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Power Supply for E-M5 + other cameras -DIY

Discussion in 'Olympus Cameras' started by atnbirdie, Jun 12, 2013.

  1. atnbirdie

    atnbirdie Mu-43 Regular

    53
    Apr 13, 2013
    Maryland
    I just made a power supply so I can run my E-M5 from a 12V batter (e.g., jump start battery, car, etc.) without a $200+ dollar battery grip. I'm not into reinventing the wheel, so got ideas from others and took it from there. I've included sources so you can see who the smart folks are who came up with the original approaches. This is geared to the E-M5, but it will work for any camera. All you have to do is put the right connector on the end of the supply so it mates with your device.

    The basic approach comes from this link where the DIY project results in an AC adapter. Basically, you make a mock battery that you insert into the camera. You have to leave the battery compartment open, but for tripod shooting, that should be a minor issue. I do astrophotography/star trail shooting so need power out in the field which why I made the supply.
    The linked page is in Polish, but Google translate will fix that for you. See bottom of the link page for You Tube video of device in action.
    Radom na fotografii - Zasilacz sieciowy do aparatu Olympus OM-D EM-5

    I don't really need an AC adapter at the moment, but do need a long term battery source for doing my star trails and other astrophotography shots. So instead of an AC adapter, I made a variable regulated power supply that provides the right output voltage (8-8.5V for the E-M5) when plugged into a 12V power source.

    I initially made the power supply for my Pentax DSLR that coincidentally has the same input power requirement so all I had to do was replace the Pentax jack with an Oly "battery". I bought a cheap $10 BLN-1 battery, removed the cells and wired the power supply to the correct terminals. Now I can just plug the power supply "battery" into my E-M5 and power it all night long if I want to while out in the field.

    The following link is to a file that originated as a blog post that shows how to make the power supply. It's for the Pentax K-5, but as I said, just replace the Pentax jack with an Oly "battery" and you'll be good to go. The blog seems to have died, so I PDFd my copy of the project and posted it here:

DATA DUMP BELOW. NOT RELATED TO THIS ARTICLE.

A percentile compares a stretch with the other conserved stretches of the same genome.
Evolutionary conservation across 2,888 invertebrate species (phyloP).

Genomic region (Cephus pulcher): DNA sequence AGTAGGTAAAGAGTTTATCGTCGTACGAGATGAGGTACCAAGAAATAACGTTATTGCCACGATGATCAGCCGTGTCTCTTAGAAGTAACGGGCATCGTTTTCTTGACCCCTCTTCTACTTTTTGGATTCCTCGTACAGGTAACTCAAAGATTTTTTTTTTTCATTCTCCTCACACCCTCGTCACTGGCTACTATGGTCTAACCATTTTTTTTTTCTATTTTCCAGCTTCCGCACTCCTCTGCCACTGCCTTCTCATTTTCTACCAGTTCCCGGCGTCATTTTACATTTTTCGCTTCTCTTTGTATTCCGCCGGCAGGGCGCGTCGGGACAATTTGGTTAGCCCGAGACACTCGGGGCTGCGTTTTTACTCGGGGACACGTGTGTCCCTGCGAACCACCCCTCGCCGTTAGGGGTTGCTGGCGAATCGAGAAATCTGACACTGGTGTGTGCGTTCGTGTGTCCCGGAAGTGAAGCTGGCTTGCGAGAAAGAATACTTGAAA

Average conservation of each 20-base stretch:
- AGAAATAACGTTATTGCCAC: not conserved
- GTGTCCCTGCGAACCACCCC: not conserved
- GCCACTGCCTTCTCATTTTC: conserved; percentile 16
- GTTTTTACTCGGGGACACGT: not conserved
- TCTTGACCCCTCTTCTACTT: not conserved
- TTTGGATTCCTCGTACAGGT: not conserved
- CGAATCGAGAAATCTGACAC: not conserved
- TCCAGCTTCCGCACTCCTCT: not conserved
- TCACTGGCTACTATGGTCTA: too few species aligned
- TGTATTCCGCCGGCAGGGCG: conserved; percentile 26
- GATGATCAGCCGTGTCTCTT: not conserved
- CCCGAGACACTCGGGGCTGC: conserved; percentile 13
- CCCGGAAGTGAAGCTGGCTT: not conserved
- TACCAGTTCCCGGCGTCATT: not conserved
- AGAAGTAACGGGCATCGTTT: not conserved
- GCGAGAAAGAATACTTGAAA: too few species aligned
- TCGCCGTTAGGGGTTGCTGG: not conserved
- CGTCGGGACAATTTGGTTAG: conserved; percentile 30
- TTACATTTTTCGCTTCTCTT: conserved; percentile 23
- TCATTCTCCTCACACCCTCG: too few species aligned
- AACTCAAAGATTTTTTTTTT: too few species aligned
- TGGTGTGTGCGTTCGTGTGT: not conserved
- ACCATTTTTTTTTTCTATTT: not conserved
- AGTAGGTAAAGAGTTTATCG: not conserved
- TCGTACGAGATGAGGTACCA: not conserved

https://dl.dropboxusercontent.com/u/10452497/DIY%20Power%20Supply.pdf
    Here's a link to a source for the regulated power supply:
    3A Adjustable step down switching voltage regulator

    For the camera power supply, I used a small project box from Radio Shack. However, I used the power supply plans to make a unit for one of my telescope mounts. For that, I just housed the power supply in a piece of 1" PVC pipe with rounded end caps. I drilled through the end caps to pass the wires through each end, strain relieved the wires inside and out with mini-cable ties, and used silicone aquarium sealant to seal the holes. The casing is only about 6" long and is quite water resistant. I wouldn't leave it out in the rain, but the end caps are tight enough that I have no worry with it lying in dewy grass.

    One final mod I am going to make is to make the Oly "battery" portion of the camera power supply detachable as the plans advise (I made it last night and didn't have a plug/jack set on hand). Besides providing protection from the cord being stepped on/yanked while in the camera, it will allow me to make an AC power supply in the future (if I decide I need one) without having to make another "battery".

    Hope this is useful to folks.
     
  2. manzoid

    manzoid Mu-43 Regular

    137
    Jun 9, 2011
    Thanks for sharing the details of your effort.

    I'd be keen to turn something like this into a cheaper diy battery grip. I haven't really looked at the plans yet, but the possibility of frying the camera due to my own incompetence scares me a bit.

    Sent from my XT885 using Mu-43 mobile app
     
  3. atnbirdie

    atnbirdie Mu-43 Regular

    53
    Apr 13, 2013
    Maryland
    manzoid- if you don't have some experience with electronics, soldering, and have a volt/ohmmeter to ensure you have things set up correctly, then this DIY may not be for you ;-)